According to several sources, Trump often used the switchboard while in a private home. But while he was in the Oval Office, the former president would often make aides sitting outside his office to phone some lawmakers or his allies.
Two former Trump officials believe this, and the chaotic nature of the West Wing on Jan. 6 also led to gaps in call records.
Calls should also be documented in the President’s daily diary, compiled by a detailed archivist for the White House. While this should include “instant moments like employee member drop-ins and phone calls”, Diarist’s account is as good as the information he or she receives from the president’s staff.
The former Obama employee also acknowledged that the process depends on how meticulous the assistants working in a reputable organization and other administrations are or what advice is given to them.
No explanation has yet been given as to why the calls made during the few hours Trump was in the Oval Office were not documented in the President’s diary.
Several sources have described the registration as generally confusing during the Trump administration. Those sources, and witnesses who testified as part of an earlier congressional hearing into the former president’s conduct, described Trump as a “deep suspect” in the White House’s switchboard, and he elaborated on various ways to avoid having records of certain phone calls.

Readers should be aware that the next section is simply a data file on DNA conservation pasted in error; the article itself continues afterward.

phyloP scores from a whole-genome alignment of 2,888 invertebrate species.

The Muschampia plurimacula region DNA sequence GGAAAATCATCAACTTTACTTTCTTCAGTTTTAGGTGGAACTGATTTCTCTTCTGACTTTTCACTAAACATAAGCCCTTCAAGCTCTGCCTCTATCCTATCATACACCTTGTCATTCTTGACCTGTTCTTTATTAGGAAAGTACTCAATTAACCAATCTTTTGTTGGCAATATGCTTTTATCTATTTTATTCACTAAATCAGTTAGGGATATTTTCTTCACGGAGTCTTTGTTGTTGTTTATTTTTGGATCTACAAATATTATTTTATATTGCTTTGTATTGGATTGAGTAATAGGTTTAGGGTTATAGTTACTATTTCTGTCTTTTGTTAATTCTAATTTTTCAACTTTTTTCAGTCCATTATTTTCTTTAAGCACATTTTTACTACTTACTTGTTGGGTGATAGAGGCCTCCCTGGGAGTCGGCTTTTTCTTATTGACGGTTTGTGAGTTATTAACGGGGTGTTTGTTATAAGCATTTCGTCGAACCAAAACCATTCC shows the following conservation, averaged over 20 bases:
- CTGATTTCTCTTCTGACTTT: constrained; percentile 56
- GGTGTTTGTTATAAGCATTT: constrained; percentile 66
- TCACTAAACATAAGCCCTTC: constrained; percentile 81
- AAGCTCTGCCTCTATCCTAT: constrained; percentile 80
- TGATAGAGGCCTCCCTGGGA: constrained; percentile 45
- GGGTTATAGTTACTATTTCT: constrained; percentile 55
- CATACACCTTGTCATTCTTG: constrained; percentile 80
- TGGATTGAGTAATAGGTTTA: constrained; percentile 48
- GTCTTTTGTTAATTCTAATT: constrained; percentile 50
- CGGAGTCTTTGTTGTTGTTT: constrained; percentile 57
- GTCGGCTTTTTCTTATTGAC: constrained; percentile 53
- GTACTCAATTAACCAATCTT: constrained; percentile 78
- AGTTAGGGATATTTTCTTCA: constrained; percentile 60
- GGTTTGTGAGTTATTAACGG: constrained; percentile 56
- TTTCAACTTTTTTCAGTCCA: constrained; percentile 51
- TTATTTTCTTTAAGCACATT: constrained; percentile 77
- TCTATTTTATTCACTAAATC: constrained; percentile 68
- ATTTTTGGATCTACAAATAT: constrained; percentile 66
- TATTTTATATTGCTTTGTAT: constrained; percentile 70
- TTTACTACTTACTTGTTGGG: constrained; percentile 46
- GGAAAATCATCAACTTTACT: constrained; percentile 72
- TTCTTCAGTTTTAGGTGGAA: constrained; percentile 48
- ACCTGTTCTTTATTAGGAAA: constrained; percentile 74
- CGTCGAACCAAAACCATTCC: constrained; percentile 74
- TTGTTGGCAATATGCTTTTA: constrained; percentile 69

The Senate intelligence report for 2020 includes testimonies from former aides that Trump continued to use his bodyguard Keith Schiller’s cell phone because advisers did not want to know what they were saying to Republican activist Roger Stone.
A former Trump official told CNN that “Trump hated people for knowing who he was talking to from home the night he passed through Switchboard.”
When John Kelly was Trump’s chief executive, he monitored the switchboard to see who Trump was talking to. If he does not want it to be displayed on the switchboard call log, Trump will often stop the call and call him back on his cell phone.
Sources said that when Mark Meadows took over as chief executive, he restricted the number of White House officials accessing call logs and restricting the group to a limited number of senior aides.
Filling in the blanks
Despite the gaps in the call logs, the House selection panel relied on the testimonies of witnesses, additional documents, and phone records obtained through Sapona.
This is especially true for the missed call to Pence. That call is a key point in House’s argument that Trump is involved in criminal activity because he pressured Pence to prevent Congress from certifying the election. No charges have been laid against Trump.